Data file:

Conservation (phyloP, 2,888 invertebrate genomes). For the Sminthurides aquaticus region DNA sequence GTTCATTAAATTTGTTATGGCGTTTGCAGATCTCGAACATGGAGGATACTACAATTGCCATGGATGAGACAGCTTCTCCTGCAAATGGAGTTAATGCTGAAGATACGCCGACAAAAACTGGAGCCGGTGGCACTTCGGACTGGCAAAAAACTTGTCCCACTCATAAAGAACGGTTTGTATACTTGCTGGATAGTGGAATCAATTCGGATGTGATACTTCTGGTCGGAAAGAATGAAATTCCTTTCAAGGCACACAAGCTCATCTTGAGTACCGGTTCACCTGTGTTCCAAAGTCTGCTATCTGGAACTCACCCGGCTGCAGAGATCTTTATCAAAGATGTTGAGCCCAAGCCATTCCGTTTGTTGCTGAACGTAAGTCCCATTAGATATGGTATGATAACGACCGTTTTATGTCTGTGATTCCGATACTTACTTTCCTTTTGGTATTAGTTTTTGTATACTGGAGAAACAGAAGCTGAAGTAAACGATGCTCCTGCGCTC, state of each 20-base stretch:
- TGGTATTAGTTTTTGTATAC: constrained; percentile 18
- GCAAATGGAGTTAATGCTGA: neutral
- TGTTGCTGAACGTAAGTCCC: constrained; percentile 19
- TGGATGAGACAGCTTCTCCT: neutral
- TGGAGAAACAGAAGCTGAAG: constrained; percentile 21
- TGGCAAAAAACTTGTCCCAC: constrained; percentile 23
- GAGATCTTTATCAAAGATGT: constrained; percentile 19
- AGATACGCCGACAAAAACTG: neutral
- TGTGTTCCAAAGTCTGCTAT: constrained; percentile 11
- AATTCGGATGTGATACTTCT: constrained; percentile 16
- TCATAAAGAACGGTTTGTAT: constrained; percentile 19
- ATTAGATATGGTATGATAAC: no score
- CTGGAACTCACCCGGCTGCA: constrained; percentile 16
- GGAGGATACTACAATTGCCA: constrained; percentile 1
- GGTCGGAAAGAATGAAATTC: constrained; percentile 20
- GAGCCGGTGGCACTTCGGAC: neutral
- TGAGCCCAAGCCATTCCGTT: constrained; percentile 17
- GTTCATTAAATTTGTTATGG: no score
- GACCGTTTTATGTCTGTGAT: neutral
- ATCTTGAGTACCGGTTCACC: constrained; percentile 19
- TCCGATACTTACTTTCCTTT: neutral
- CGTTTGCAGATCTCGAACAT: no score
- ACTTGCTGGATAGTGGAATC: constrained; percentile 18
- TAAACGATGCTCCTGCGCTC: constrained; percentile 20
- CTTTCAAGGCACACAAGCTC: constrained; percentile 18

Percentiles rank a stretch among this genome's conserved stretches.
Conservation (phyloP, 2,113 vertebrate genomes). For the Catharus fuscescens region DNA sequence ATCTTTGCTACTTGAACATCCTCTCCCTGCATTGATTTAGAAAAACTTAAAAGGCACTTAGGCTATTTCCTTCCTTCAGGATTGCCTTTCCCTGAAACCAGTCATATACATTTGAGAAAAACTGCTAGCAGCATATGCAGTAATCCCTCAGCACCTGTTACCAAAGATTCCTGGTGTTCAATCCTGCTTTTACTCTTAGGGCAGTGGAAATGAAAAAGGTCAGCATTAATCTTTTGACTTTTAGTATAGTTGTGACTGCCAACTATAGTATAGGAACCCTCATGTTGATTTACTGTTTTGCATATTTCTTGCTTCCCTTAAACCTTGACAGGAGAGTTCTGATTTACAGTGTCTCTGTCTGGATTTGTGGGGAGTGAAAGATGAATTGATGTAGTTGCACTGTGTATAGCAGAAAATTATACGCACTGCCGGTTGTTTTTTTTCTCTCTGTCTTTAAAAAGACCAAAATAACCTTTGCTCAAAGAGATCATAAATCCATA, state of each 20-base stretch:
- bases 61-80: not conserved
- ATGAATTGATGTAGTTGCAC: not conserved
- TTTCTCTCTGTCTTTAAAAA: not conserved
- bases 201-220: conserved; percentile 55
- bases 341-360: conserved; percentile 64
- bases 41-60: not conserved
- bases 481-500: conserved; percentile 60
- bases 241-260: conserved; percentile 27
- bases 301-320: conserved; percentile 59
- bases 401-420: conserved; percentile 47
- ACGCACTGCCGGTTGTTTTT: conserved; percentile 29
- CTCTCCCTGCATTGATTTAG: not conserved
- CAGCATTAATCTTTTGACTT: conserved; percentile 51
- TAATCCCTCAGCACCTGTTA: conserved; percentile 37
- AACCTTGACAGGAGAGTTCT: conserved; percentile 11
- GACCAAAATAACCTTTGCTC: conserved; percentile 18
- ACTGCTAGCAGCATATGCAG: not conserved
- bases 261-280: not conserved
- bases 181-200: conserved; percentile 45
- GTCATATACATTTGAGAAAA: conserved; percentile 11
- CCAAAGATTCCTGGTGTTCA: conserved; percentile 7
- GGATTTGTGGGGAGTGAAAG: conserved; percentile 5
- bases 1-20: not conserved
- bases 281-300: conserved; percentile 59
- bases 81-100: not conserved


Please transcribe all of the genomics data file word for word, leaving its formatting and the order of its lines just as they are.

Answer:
Conservation (phyloP, 2,888 invertebrate genomes). For the Sminthurides aquaticus region DNA sequence GTTCATTAAATTTGTTATGGCGTTTGCAGATCTCGAACATGGAGGATACTACAATTGCCATGGATGAGACAGCTTCTCCTGCAAATGGAGTTAATGCTGAAGATACGCCGACAAAAACTGGAGCCGGTGGCACTTCGGACTGGCAAAAAACTTGTCCCACTCATAAAGAACGGTTTGTATACTTGCTGGATAGTGGAATCAATTCGGATGTGATACTTCTGGTCGGAAAGAATGAAATTCCTTTCAAGGCACACAAGCTCATCTTGAGTACCGGTTCACCTGTGTTCCAAAGTCTGCTATCTGGAACTCACCCGGCTGCAGAGATCTTTATCAAAGATGTTGAGCCCAAGCCATTCCGTTTGTTGCTGAACGTAAGTCCCATTAGATATGGTATGATAACGACCGTTTTATGTCTGTGATTCCGATACTTACTTTCCTTTTGGTATTAGTTTTTGTATACTGGAGAAACAGAAGCTGAAGTAAACGATGCTCCTGCGCTC, state of each 20-base stretch:
- TGGTATTAGTTTTTGTATAC: constrained; percentile 18
- GCAAATGGAGTTAATGCTGA: neutral
- TGTTGCTGAACGTAAGTCCC: constrained; percentile 19
- TGGATGAGACAGCTTCTCCT: neutral
- TGGAGAAACAGAAGCTGAAG: constrained; percentile 21
- TGGCAAAAAACTTGTCCCAC: constrained; percentile 23
- GAGATCTTTATCAAAGATGT: constrained; percentile 19
- AGATACGCCGACAAAAACTG: neutral
- TGTGTTCCAAAGTCTGCTAT: constrained; percentile 11
- AATTCGGATGTGATACTTCT: constrained; percentile 16
- TCATAAAGAACGGTTTGTAT: constrained; percentile 19
- ATTAGATATGGTATGATAAC: no score
- CTGGAACTCACCCGGCTGCA: constrained; percentile 16
- GGAGGATACTACAATTGCCA: constrained; percentile 1
- GGTCGGAAAGAATGAAATTC: constrained; percentile 20
- GAGCCGGTGGCACTTCGGAC: neutral
- TGAGCCCAAGCCATTCCGTT: constrained; percentile 17
- GTTCATTAAATTTGTTATGG: no score
- GACCGTTTTATGTCTGTGAT: neutral
- ATCTTGAGTACCGGTTCACC: constrained; percentile 19
- TCCGATACTTACTTTCCTTT: neutral
- CGTTTGCAGATCTCGAACAT: no score
- ACTTGCTGGATAGTGGAATC: constrained; percentile 18
- TAAACGATGCTCCTGCGCTC: constrained; percentile 20
- CTTTCAAGGCACACAAGCTC: constrained; percentile 18

Percentiles rank a stretch among this genome's conserved stretches.
Conservation (phyloP, 2,113 vertebrate genomes). For the Catharus fuscescens region DNA sequence ATCTTTGCTACTTGAACATCCTCTCCCTGCATTGATTTAGAAAAACTTAAAAGGCACTTAGGCTATTTCCTTCCTTCAGGATTGCCTTTCCCTGAAACCAGTCATATACATTTGAGAAAAACTGCTAGCAGCATATGCAGTAATCCCTCAGCACCTGTTACCAAAGATTCCTGGTGTTCAATCCTGCTTTTACTCTTAGGGCAGTGGAAATGAAAAAGGTCAGCATTAATCTTTTGACTTTTAGTATAGTTGTGACTGCCAACTATAGTATAGGAACCCTCATGTTGATTTACTGTTTTGCATATTTCTTGCTTCCCTTAAACCTTGACAGGAGAGTTCTGATTTACAGTGTCTCTGTCTGGATTTGTGGGGAGTGAAAGATGAATTGATGTAGTTGCACTGTGTATAGCAGAAAATTATACGCACTGCCGGTTGTTTTTTTTCTCTCTGTCTTTAAAAAGACCAAAATAACCTTTGCTCAAAGAGATCATAAATCCATA, state of each 20-base stretch:
- bases 61-80: not conserved
- ATGAATTGATGTAGTTGCAC: not conserved
- TTTCTCTCTGTCTTTAAAAA: not conserved
- bases 201-220: conserved; percentile 55
- bases 341-360: conserved; percentile 64
- bases 41-60: not conserved
- bases 481-500: conserved; percentile 60
- bases 241-260: conserved; percentile 27
- bases 301-320: conserved; percentile 59
- bases 401-420: conserved; percentile 47
- ACGCACTGCCGGTTGTTTTT: conserved; percentile 29
- CTCTCCCTGCATTGATTTAG: not conserved
- CAGCATTAATCTTTTGACTT: conserved; percentile 51
- TAATCCCTCAGCACCTGTTA: conserved; percentile 37
- AACCTTGACAGGAGAGTTCT: conserved; percentile 11
- GACCAAAATAACCTTTGCTC: conserved; percentile 18
- ACTGCTAGCAGCATATGCAG: not conserved
- bases 261-280: not conserved
- bases 181-200: conserved; percentile 45
- GTCATATACATTTGAGAAAA: conserved; percentile 11
- CCAAAGATTCCTGGTGTTCA: conserved; percentile 7
- GGATTTGTGGGGAGTGAAAG: conserved; percentile 5
- bases 1-20: not conserved
- bases 281-300: conserved; percentile 59
- bases 81-100: not conserved